I’d like to tell you that while she lives modestly, she is managing. But the truth is, she is not.

She has very little. She works for me part-time and I pay her significantly above minimum wage for her job, but she still only makes about $70/month. She has not been able to find another part-time job in the 16 months she has worked for me, so she is supporting all three of them on $70/ month.

Financial poverty at this level is a downward spiral. The World Bank defines extreme poverty as an individual living on $1.90/day or less. Do the math- she and her  daughters are living on $0.77/day.

Her home is a little ways out of town because that is where she can afford to live, but it means that transportation to work each day costs her more. She pays about $1.25 per day for a ride on a taxi-moto. [Edited to add, I pay this for her, in addition to her salary.] Her daughters also need transportation money. During the rainy season, her neighborhood is inundated with mud. She has trouble getting a moto to come to work, and a car taxi would cost her $5.00 or more. Either way, even the weather can lead to loss of income.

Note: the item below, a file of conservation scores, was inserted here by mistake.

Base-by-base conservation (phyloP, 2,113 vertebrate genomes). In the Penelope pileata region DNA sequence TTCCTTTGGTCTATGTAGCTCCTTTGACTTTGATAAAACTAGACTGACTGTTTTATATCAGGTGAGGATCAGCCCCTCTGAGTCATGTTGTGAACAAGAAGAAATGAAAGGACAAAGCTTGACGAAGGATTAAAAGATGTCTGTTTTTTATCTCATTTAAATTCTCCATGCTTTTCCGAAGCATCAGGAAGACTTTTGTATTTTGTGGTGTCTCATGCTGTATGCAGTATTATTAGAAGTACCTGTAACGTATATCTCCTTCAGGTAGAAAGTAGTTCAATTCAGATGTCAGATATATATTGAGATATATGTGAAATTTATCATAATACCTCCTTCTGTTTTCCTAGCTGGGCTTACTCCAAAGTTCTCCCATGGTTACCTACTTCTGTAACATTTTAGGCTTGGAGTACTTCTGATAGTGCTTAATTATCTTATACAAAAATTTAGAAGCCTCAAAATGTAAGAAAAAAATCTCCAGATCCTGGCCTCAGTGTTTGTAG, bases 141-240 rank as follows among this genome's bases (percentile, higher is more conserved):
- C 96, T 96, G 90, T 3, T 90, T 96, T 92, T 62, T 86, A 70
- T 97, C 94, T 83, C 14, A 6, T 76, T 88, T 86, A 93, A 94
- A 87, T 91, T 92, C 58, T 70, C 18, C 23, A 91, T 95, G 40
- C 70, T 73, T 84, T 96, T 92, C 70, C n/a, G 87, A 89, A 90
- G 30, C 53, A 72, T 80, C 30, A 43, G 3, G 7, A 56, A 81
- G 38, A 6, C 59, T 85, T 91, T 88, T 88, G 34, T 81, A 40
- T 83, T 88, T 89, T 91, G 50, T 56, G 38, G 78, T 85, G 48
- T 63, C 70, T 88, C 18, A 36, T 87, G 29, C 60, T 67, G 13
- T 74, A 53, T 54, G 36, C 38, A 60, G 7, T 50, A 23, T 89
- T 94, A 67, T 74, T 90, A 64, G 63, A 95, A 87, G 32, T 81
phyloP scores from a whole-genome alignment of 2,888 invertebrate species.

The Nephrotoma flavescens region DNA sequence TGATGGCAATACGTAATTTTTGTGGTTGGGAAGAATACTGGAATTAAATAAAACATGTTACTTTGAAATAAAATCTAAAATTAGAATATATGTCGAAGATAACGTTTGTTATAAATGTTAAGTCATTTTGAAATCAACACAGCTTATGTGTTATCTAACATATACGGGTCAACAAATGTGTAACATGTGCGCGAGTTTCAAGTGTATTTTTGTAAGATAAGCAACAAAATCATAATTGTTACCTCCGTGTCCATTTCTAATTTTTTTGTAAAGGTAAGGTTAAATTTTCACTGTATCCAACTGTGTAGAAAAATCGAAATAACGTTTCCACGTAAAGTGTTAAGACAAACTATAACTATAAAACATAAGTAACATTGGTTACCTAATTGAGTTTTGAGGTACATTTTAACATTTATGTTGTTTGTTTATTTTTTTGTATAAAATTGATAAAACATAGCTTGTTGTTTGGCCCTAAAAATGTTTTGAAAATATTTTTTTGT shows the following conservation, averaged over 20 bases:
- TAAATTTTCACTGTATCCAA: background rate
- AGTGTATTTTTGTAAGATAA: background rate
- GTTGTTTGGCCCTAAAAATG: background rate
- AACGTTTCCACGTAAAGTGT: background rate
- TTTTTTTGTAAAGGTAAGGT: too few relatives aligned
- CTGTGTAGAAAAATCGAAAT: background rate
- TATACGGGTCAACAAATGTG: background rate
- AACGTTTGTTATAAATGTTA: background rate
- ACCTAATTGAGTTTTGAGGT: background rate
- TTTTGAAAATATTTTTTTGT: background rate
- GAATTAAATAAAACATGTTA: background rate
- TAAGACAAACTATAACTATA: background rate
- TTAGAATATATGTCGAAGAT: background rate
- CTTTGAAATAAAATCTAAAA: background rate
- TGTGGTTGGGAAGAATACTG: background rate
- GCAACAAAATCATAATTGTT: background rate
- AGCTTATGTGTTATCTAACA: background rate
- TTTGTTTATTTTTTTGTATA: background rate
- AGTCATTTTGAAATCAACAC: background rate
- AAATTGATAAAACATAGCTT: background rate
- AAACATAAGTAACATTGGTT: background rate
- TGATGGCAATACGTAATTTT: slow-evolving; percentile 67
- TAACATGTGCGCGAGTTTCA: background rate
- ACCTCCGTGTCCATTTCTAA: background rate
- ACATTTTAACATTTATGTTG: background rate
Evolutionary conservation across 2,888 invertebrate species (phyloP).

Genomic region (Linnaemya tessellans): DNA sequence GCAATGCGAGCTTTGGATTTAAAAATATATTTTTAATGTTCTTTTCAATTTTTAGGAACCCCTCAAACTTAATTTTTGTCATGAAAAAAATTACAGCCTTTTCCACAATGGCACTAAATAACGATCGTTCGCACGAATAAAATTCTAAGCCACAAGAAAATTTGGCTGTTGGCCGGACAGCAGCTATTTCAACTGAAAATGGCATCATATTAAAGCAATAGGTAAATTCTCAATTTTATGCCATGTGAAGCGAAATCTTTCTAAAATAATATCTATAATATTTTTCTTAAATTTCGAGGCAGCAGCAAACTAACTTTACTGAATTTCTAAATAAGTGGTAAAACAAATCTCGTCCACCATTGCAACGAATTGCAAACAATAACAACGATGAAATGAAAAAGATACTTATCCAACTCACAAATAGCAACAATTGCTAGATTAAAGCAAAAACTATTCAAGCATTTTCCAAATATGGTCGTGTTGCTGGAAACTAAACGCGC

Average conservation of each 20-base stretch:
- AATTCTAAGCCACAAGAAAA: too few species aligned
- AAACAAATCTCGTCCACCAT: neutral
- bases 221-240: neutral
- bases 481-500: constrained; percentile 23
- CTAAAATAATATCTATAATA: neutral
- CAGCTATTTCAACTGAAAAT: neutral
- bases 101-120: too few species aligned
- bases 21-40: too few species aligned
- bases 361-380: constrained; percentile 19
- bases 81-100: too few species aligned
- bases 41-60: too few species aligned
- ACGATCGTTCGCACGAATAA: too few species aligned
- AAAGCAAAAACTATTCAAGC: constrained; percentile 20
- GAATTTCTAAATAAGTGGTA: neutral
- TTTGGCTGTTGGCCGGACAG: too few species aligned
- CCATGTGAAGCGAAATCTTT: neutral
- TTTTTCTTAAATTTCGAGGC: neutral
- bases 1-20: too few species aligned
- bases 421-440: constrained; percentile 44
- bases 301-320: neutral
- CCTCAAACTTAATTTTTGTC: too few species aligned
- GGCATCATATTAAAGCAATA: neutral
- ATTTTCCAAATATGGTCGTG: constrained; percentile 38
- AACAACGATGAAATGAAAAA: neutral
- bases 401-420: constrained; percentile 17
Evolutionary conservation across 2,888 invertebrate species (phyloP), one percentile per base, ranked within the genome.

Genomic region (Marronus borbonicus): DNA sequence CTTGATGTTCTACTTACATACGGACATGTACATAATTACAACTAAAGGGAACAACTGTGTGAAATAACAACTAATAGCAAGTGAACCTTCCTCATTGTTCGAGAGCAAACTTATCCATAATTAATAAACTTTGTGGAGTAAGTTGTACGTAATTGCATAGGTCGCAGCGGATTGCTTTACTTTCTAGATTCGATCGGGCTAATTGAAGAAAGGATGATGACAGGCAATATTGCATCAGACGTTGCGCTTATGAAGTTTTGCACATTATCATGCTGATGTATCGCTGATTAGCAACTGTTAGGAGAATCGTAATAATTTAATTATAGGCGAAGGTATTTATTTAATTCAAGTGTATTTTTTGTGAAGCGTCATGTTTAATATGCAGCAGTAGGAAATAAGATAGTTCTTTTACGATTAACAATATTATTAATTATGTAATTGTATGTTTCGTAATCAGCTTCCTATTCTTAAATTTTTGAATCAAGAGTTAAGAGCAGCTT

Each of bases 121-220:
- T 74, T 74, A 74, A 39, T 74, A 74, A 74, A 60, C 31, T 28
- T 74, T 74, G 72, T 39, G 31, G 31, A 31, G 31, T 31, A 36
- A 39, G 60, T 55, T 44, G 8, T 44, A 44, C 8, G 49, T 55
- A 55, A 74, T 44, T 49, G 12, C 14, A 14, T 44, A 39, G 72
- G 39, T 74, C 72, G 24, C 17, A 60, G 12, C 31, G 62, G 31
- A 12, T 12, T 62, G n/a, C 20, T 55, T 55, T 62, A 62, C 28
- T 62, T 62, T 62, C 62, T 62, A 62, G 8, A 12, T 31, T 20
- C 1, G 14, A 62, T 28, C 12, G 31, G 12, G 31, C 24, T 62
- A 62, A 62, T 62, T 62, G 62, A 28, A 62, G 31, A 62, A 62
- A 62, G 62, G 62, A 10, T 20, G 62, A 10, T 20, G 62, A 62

She has no electricity at her home and no running water. They draw water from a well in their neighborhood, and the water isn’t clean.  Lack of clean water, electricity, and adequate sanitation means that she wages a constant battle with preventable illness. The swampy area where she lives means that she constantly has malaria.

This is not Kountouma’s home, but it does show the living conditions of some in similar circumstances. I don’t know how many people live here, but it is likely to be an extended family or possibly multiple families. This home, unlike Kountouma’s, has electricity.

It costs less than $10 for her to visit a locally-trained physician, but even that amount means she only goes to the doctor in a dire situation.  It’s much easier to go to the pharmacy , purchase whatever the pharmacist recommends, and hope it works. If the pharmacist is wrong, she’ll have to come back and try something else at more cost to her.

But even more devastating is the catastrophic effect one setback, like a motorcycle taxi accident, can have.